Coming from Missouri it was almost impossible to wrap my mind around this natural disaster called “range fires.” Everything is so wet in Missouri and grass growth is just enormous all summer long, but it doesn’t take much to understand how the range can catch on fire when you come out to the desert and walk through the sagebrush and bunch grass and see what can catch on fire. Everything is dry and it can take very little to start a fire.
What causes fires?: This is a loaded question. The majority of range fires are started by dry lightening storms that form over the desert. There is typically little to no rain to speak of and lots of lightening that just strikes dry ground and can easily cause a fire to ignite. Another cause is human stupidity or error. Since almost all the fires are on federal land, people are allowed to camp, use ATV’s, shoot guns, smoke cigarettes, etc. We don’t have a problem with people doing these things, but it is a problem when their stupidity or error causes a fire to start. This can land them with major fines or jail time if the person is caught.
Ecology: The one major thing that causes fire to become catastrophic is overgrowth of brush and grass. We are talking about federal land that is owned by the government. Local ranchers in the area lease the land from the government and their cows graze the lands. However, since it is the government we are talking about, the land (in our opinion) is not managed as well as it could be. There is a lot more grass on the rangeland than cows can eat and due to better management over the last 50 years there is more forage, but never an increase in cow numbers (in most cases there is a decrease in cow numbers). Unlike states that get lots of rain, the grass on the high desert grows and stands, there is not enough moisture to knock the grass down and allow it to decompose, so it must be grazed for the grass to continue to grow healthily every year. In areas that grazing of cattle have been completely removed the grass is dying because it is trying to grow through dead growth every year and eventually it gets choked to death. All that standing dry grass is an inferno waiting to happen.
As ranchers we see fire as a good thing in certain cases, but the fires today are not like the fire 50-100 years ago. Yes, in the past there were poorer grazing practices and the land was grazed very heavily, making it difficult for grass to grow, due to non-stop grazing, but the range fires were not nearly as intense, because it didn’t have the same fuel as the range lands today provide. When you have an overgrowth of brush and grass spread over hundreds of thousands of acres in very secluded areas it becomes extremely difficult to put these fires out. Hot temperatures and winds fuel the fires and even with the best fire fighting equipment and trained firefighters cannot fight against a fire that has all the elements and fuel to take over.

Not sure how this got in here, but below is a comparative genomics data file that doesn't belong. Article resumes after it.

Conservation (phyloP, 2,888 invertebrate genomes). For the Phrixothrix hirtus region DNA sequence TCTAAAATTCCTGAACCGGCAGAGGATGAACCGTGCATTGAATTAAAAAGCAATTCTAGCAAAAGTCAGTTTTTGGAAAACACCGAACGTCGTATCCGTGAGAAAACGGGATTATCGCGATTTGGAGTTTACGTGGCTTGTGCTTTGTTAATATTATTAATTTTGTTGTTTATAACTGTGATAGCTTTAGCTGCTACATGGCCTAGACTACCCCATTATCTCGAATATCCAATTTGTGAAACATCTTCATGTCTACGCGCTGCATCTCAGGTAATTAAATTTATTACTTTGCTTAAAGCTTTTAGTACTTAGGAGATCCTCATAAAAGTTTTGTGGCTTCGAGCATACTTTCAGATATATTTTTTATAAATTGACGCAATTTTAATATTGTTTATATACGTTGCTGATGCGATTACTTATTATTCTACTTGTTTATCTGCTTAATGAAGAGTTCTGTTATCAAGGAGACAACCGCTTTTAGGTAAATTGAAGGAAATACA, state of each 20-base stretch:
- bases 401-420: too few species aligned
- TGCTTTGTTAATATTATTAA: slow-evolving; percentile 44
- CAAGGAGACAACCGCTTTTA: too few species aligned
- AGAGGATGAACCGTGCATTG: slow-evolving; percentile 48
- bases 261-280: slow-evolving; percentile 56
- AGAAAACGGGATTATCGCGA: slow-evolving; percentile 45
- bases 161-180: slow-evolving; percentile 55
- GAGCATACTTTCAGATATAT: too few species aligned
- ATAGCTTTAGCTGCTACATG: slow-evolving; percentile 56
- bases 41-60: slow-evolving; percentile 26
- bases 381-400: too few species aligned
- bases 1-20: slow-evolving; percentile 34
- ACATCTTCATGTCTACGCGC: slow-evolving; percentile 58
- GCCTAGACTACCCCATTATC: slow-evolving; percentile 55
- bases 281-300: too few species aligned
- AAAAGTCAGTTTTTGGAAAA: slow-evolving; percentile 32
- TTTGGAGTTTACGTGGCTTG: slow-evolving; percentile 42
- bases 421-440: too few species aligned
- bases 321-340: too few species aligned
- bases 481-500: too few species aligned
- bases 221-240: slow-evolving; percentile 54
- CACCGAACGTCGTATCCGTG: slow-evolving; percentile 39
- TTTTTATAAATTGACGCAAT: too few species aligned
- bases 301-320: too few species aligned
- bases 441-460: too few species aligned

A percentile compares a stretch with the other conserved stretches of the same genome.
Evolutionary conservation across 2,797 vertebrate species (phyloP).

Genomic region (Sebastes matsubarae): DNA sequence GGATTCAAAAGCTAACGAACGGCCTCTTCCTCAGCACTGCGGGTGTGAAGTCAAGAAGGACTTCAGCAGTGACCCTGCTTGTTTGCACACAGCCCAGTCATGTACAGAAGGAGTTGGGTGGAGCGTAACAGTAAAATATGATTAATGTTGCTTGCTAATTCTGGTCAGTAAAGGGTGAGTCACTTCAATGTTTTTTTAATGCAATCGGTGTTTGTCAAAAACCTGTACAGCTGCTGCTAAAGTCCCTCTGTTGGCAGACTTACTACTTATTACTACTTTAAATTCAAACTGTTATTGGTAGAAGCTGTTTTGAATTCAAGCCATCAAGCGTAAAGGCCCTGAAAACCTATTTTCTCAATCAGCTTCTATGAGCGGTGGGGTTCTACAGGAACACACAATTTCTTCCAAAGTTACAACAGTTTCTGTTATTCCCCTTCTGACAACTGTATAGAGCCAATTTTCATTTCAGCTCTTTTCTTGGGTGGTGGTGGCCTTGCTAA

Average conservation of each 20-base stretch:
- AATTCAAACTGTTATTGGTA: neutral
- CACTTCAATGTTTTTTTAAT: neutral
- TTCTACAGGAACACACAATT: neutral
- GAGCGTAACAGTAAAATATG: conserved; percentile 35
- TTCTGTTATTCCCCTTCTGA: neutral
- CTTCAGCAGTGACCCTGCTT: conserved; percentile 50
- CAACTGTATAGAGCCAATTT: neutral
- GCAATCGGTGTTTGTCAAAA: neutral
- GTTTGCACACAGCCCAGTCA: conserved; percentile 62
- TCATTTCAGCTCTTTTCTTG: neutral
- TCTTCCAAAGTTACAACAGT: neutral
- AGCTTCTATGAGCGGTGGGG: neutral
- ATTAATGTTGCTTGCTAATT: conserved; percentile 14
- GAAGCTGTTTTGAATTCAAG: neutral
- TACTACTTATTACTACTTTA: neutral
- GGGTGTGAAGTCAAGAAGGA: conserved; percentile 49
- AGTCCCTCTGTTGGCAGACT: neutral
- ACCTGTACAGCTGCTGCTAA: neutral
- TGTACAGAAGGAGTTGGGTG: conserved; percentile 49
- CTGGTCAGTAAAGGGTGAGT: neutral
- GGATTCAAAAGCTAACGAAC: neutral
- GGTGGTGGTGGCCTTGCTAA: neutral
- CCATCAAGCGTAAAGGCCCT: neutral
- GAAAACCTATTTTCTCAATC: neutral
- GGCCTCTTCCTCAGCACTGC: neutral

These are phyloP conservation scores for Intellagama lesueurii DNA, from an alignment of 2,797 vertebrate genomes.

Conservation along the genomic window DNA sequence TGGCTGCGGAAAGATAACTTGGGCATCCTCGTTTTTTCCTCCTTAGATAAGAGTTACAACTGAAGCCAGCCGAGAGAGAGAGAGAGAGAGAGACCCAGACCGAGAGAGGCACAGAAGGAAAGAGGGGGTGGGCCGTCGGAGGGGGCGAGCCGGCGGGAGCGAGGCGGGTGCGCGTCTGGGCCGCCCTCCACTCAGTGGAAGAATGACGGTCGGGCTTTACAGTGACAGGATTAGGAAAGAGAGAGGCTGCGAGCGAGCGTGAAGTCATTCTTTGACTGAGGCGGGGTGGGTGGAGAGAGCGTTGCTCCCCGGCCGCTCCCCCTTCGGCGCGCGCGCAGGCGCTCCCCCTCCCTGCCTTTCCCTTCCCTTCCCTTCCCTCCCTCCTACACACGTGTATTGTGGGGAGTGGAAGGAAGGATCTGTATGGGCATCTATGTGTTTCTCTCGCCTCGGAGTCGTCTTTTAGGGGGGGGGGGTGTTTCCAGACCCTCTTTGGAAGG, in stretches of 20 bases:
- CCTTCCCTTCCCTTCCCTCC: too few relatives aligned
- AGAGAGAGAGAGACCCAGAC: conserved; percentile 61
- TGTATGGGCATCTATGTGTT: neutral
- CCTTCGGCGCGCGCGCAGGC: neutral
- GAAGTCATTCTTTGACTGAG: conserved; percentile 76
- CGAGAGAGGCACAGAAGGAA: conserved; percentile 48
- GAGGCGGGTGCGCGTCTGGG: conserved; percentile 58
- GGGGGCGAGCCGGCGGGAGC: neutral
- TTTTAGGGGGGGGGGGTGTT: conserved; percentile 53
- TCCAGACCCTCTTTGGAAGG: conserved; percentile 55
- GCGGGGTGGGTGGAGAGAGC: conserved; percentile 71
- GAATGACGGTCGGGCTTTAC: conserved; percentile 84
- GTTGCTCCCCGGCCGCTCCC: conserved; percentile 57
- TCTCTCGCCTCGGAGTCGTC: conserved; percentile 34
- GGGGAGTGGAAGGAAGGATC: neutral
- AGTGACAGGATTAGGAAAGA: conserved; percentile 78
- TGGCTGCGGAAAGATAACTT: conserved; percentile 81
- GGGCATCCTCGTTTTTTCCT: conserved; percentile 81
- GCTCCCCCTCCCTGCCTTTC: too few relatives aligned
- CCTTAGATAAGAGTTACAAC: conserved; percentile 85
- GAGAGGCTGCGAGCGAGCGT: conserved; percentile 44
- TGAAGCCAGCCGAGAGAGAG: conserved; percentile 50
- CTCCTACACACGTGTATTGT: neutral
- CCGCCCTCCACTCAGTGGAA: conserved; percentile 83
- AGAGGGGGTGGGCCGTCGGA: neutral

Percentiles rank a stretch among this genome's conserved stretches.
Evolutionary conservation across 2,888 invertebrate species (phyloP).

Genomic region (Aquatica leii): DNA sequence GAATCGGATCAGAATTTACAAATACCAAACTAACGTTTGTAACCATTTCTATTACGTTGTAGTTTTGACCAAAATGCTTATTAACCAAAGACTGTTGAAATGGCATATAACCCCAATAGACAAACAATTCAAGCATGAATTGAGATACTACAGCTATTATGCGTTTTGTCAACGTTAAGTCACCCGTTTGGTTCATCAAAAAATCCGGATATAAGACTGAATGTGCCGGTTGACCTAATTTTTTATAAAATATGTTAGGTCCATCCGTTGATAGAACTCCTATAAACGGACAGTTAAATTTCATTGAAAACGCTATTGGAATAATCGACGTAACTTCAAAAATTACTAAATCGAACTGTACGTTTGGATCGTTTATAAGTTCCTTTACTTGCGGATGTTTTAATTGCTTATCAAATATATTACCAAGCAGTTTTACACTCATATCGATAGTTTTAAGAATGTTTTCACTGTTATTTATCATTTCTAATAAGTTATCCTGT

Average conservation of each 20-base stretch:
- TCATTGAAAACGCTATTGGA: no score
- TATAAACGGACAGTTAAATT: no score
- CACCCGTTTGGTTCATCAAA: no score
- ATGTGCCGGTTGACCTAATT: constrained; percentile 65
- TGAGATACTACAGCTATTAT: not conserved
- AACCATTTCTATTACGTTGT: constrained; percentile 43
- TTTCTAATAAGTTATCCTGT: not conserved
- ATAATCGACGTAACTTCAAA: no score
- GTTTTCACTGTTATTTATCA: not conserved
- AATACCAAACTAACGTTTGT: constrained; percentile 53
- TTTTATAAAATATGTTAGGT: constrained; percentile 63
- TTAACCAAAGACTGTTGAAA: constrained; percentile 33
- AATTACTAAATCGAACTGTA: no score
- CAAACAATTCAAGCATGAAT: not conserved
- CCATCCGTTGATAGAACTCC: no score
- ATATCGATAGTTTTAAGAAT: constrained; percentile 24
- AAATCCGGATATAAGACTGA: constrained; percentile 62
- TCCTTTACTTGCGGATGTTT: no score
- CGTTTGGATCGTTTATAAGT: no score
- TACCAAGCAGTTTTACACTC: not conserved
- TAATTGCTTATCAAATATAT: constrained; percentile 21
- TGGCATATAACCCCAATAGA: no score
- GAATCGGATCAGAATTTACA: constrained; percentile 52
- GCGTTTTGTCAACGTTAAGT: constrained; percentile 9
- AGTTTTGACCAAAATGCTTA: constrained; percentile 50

The ranchers have a vested interest in preserving the range lands and are typically the first and last people on the fire, because if the range land that you run your cattle on burns, it can be up to 3 years before you can bring your cattle back to the range again, making it a tough couple years. We believe we are stewards of the land and that the land was designed for hoofed ruminants.
This year is a particularly dry year. We didn’t get very much snow this winter and very little spring rains to speak of, so we knew that it was going to be a dangerous years for fires, but even for fire season, it started very early. The first fire we had was during Mother’s Day weekend on a small piece of federal land not too far from our house. It is believed that the fire was caused by human error/stupidity since there were no storms that day. Thankfully it was still early in the season, not extremely hot and quick thinking neighbors that were able to get to the fire quickly and get it surrounded before it took off up a canyon. That early fire was a wakeup call to the ranchers to get their fire-fighting equipment ready, because it was going to be a hot year with lots of potential fires.
On July 1st was the first major fire of the season. My husband and his brothers were out moving cows from one of our pastures that we lease from the government to another one and were coming home in the late evening. A strong thunderstorm moved through our valley and I prayed that it would bring an immense amount of rain with it and it did! It down poured in our little valley and out on certain parts of the range land, in fact it rained so hard where my husband was that they barely made it home through the quickly forming mud. That’s why I almost couldn’t believe it when my neighbor called and told me that there was a range fire about 6 miles north of our range lands. Apparently the storm had dumped lots of rain around our area, but as it traveled the rain stopped but the lighting continued.